Parachute drops new record news

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I went to see Parachute the last time they were in town because, you know, how can you not be curious? Though I went expecting screaming ‘tweens, inside I found myself standing slackjawed, in awe that the dudes in jeans and tees, who waited to pursue music full-time until they finished their undergraduate degrees, were now peacoat-wearing Coldplay stunt doubles, putting on an undeniably energetic show for a varied audience. The message was clear: Haters beware.





“Getting home involves two things: getting Nukes at Littlejohns”—that’s Nuclear Subs—“and sitting around, reading,” says Parachute frontman Will Anderson (center), who plans to start splitting his time between here and Nashville after this tour.




While they’ll probably look as good, expect November 13’s show at the Jefferson Theater to include some raw cuts from a new album. Frontman Will Anderson says Parachute’s first album, Losing Sleep, was a bit of a “hodgepodge, with producers and timing. It was a little more eclectic than we were going for.” The new record, tentatively slated for release next summer, is a more refined effort. “We sound like a band, which we’re very proud of. It sounds like five guys playing their instruments, which is a good thing.”

But who says that five guys playing their instruments in a Los Angeles recording studio can’t be accompanied by a gospel choir and a string section? Followers of the the band’s blog—guilty!—who have watched the recording process in all of its intricacy have been treated to what appears to be almost (but not quite) Phil Spector-esque levels of attention to detail. Look for the first single in December.

When we last left off covering arguably the most famous band to come out of Charlottesville in the past five years, Parachute had just opened a string of dates for American Idol Kelly Clarkson. Then, it was off to VH1’s “Best Cruise Ever,” which, as it turned out, wasn’t so great. “There were a couple bands that were in our genre, rock and pop. But there was a lot of what we like to call ‘butt rock’: Good old electric guitar rock. It has its place, but that’s not our world,” says Anderson.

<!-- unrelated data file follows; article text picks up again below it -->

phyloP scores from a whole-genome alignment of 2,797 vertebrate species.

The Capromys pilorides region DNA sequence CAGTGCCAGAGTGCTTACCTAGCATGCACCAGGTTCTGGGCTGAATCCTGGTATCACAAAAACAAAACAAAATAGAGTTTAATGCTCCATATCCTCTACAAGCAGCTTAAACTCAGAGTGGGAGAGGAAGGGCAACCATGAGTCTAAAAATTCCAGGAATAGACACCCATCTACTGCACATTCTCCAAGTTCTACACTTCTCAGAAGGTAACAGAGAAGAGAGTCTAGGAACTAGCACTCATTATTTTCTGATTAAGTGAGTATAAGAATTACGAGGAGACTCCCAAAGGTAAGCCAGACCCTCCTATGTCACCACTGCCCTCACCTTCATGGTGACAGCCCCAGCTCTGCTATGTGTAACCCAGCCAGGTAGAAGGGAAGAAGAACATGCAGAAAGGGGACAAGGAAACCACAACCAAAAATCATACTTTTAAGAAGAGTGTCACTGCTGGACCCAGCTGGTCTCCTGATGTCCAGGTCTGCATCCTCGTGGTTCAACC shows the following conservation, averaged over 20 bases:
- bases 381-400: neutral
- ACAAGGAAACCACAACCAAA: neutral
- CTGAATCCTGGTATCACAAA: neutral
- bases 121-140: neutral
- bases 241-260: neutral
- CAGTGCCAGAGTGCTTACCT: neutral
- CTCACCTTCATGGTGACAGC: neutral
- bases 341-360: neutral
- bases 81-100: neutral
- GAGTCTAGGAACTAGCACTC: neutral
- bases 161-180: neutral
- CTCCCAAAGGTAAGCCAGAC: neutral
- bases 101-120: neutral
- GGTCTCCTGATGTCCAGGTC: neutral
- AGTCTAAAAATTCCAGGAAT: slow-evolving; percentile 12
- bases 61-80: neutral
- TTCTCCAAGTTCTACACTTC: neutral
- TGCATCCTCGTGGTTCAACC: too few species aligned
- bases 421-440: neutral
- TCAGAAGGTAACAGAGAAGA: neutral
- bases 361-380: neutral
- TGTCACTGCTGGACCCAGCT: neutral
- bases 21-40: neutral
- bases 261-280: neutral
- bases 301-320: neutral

These guys may not rock the boat, but—damn!—how can you resist? 

 

Resurrection

You’d have to be some kind of bubble boy or girl to have missed the chill that’s fallen on us, which means one thing: It’s finally, truly, really cold enough to be autumn. And with it comes seasonally appropriate art.

I met with Maureen Lovett, the one full-time employee of the New City Arts Initiative, at her organization’s gallery space at WVTF and NPR Studios on Water Street. NCAI has coordinated a show called “Feast,” for which Lovett and Co. organized 22 local artists into pairs that each collaborated on a total of 11 pieces of work. Once inside, most striking are some of the similarities among works that hang on the wall; of course, most riff on the rich palette of autumn. 

Patrick Costello, who broke down his excellent show at The Garage at the end of October, collaborated with Natalie Race on a warm little quilt—the first Costello ever made. Octagonal forms resemble the natural geometry of his prints. Never-done-befores include a collaboration between landscape painter Malcolm Hughes and hip-hop poet Bernard Hankins. Additional contributors include writers, printmakers (Avery Lawrence, Matt Pamer), siblings (Kendall Cox and Cabell Cox), a pastor (Wade Bradshaw) and a cook (Lena Zentgraf). 

Feast, smorgasboard, cornucopia—call it what you will. There’s something for everybody.

 

Turn, turn, turn

A show of Annie Harris Massie’s earthy, impressionistic landscapes fortuitously coincides with peak foliage, which you can still enjoy through one of the many windows at Les Yeux du Monde gallery, Charlottesville’s most gorgeous (and perhaps its only) hilltop gallery. Shuffle your feet as you stand before the show’s largest work, “Early April, Wild Garden,” and the landscape—is it a closeup of a bunch of flowers, or an actual-size drawing of a big, flowering bush?—unfolds in artificial layers that rival nature itself.

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